Truth is, our marriage was going through a bit of a rough patch. For the last 10 years Gary had poured all his energy into his job. After running his own business for almost a decade, he decided to let it go and took a position with a small local builder. During the years that followed, he moved his way up through the industry till he was working as a Superintendent for one of the area's top residential firms. His effort and focus had born fruit, but at a high cost. He had become incredibly one sided and single minded.

Thing is, for many years, that was largely what we did together. He would come home from work around 5:30 or 6:00. We would hang out and run through his day, in minute detail. I would listen, make comments, ask questions and follow up on details he mentioned the day before to see how things got resolved. When we had completed this day-in-review, it would be followed by dinner in front of the TV, where we remained watching whatever crap was on, till 9pm when Gary would go to bed. That was his life 24/5.

It's hard to say when things changed. I know we had both gotten tired of being programmed and gave up watching television completely a couple years back. Somewhere along the line, I guess I also grew tired of vicariously living the life of a construction supervisor. It seems as though that's when Gary all but gave up talking.

To be fair, Gary's never been a gabby guy. He's the kind of guy that people are comfortable with the minute they meet him simply because he's always comfortable with himself.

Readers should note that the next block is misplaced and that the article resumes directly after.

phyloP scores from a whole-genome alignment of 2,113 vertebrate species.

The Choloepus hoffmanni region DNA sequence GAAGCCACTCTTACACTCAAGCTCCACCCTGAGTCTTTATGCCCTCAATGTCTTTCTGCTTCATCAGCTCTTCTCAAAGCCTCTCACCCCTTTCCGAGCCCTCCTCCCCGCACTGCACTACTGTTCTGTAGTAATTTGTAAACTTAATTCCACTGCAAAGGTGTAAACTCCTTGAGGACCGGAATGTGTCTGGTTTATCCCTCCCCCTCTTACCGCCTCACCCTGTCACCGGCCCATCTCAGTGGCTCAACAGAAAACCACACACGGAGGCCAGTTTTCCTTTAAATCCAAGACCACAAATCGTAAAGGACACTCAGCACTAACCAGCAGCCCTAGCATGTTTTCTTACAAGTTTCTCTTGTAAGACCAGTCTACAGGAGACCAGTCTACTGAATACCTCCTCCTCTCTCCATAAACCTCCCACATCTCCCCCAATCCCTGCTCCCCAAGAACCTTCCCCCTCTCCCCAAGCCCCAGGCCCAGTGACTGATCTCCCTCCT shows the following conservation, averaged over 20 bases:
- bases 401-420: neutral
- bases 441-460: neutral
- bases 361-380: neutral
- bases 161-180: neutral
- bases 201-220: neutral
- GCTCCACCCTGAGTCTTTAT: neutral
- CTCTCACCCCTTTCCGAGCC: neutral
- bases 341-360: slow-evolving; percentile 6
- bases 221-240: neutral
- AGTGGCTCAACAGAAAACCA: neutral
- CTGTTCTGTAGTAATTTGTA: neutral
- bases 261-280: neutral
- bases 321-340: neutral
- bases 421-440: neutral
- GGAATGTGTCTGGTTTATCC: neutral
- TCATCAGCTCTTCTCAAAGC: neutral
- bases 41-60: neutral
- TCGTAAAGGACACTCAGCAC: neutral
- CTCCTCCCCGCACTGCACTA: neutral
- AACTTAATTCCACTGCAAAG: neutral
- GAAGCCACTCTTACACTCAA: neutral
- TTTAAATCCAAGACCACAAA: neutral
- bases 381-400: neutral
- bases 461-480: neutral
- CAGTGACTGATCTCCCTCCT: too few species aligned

He's friendly, straight forward and likable. But I think part of the reason he is like he is, has to do with his somewhat detached disinterest in others. Like you never have to worry about what he really thinks about you, because it's easy to tell he doesn't. That could make some people seem cold or self-absorbed but with Gary it just comes off as being easy-going. "Keep it simple stupid" was always his motto...well nearly always, he did marry me;)

Fortunately the gorgeous late-summer weather allowed us to escape the gloom of the cabin's interior. Between hikes and sightseeing, Gary and I would hang out in the Adirondack chairs idyllically situated on the front porch.
Only as the days passed, I felt my frustration building. Any attempts to connect Gary to my expanded inner world failed to draw him in.


And I was just totally done with the one subject that had held him enthralled to the exclusion of all else. I needed more from life and more from him.